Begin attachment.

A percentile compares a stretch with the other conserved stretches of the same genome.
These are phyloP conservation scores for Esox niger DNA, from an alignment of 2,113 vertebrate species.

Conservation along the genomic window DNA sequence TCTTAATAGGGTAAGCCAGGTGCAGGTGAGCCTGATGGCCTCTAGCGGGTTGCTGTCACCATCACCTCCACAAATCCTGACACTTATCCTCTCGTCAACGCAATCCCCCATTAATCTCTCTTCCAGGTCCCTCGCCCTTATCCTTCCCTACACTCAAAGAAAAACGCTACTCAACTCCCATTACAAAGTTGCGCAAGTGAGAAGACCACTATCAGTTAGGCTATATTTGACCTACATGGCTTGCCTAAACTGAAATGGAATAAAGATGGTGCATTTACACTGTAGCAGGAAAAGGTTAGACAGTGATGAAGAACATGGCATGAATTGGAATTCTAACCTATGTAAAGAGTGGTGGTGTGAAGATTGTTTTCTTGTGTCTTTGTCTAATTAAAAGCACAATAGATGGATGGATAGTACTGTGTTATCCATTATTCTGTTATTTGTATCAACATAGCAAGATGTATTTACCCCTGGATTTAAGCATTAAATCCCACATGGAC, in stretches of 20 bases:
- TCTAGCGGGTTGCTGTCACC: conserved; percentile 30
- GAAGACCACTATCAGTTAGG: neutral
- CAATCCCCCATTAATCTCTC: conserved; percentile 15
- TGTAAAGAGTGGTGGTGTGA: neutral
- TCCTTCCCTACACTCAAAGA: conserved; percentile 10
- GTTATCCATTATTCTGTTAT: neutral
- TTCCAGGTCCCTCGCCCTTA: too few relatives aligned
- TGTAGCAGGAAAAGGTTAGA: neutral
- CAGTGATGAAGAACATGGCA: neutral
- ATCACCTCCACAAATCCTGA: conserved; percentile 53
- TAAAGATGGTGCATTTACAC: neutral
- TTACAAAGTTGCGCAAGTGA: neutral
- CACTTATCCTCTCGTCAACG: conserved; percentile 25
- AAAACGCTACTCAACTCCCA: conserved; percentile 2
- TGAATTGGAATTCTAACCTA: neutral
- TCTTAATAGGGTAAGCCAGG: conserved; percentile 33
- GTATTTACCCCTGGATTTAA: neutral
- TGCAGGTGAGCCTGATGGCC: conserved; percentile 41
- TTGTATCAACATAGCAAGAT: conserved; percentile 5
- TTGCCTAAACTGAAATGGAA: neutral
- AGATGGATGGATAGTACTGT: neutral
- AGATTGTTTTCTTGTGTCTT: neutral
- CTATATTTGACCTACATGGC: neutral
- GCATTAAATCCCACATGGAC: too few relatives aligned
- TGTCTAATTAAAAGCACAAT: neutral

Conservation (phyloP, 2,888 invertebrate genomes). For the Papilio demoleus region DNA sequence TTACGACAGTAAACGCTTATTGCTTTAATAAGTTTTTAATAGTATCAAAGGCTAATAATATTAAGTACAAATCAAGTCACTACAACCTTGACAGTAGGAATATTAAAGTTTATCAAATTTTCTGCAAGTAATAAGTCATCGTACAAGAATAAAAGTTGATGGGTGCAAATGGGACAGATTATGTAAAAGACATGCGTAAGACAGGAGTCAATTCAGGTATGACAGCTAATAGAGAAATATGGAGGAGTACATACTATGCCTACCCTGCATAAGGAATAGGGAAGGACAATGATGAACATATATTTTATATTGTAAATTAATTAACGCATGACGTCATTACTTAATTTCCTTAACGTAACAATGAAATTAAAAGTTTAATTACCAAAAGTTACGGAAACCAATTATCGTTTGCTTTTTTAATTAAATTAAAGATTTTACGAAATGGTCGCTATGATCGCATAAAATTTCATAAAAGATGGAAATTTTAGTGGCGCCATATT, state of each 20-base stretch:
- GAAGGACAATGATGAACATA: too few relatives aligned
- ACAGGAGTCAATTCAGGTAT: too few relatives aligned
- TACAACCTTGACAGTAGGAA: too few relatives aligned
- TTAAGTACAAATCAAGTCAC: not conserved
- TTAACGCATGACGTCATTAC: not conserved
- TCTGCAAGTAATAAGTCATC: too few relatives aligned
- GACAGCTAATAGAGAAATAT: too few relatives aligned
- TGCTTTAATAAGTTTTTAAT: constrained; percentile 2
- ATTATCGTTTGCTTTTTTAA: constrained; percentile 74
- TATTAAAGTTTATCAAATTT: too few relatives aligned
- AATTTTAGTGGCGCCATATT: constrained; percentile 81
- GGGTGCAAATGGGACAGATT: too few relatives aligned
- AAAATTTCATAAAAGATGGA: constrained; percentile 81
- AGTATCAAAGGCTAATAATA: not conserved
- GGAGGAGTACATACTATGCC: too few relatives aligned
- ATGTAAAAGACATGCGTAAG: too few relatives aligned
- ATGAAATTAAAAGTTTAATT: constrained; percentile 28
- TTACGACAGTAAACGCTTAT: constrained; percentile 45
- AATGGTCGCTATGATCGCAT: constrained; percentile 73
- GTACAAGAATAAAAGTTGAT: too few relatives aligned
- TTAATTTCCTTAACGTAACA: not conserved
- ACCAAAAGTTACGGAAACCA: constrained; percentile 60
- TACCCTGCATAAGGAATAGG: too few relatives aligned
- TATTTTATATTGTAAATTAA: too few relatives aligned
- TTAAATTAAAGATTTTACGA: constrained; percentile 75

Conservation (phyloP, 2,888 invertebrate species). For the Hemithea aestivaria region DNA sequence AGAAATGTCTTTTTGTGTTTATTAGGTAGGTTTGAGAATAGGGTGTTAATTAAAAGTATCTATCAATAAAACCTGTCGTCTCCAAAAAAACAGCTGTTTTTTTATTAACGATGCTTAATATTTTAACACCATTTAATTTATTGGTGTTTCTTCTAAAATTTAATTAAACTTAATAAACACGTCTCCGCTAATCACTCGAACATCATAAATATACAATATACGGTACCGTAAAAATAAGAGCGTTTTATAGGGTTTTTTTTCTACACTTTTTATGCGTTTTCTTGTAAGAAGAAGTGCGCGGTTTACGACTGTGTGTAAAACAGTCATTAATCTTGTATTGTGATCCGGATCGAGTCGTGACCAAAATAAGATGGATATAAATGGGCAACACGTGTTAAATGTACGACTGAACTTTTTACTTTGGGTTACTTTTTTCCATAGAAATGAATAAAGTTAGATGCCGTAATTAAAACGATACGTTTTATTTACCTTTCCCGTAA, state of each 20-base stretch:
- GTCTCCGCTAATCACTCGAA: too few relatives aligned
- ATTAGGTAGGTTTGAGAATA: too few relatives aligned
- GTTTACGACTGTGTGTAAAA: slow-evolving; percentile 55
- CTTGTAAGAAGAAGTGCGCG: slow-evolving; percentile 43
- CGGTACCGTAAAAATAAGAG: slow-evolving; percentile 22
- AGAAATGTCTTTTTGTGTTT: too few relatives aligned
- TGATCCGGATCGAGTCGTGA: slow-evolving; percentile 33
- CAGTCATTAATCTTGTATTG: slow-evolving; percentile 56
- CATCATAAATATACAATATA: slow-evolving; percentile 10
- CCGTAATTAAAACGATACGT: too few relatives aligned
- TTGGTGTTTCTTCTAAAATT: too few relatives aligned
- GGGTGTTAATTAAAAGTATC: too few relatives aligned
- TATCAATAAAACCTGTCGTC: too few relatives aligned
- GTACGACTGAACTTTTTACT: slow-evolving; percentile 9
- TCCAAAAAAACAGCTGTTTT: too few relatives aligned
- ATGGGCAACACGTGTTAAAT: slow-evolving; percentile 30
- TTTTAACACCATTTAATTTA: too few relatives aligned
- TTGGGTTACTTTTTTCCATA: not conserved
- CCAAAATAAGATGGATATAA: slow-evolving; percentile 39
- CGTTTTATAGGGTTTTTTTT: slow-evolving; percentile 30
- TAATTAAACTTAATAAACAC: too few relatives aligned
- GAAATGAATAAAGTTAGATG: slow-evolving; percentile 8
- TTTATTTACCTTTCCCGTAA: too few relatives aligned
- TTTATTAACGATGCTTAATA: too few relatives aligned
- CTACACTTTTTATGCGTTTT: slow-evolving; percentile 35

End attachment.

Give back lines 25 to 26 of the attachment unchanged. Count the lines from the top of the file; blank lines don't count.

- AGATTGTTTTCTTGTGTCTT: neutral
- CTATATTTGACCTACATGGC: neutral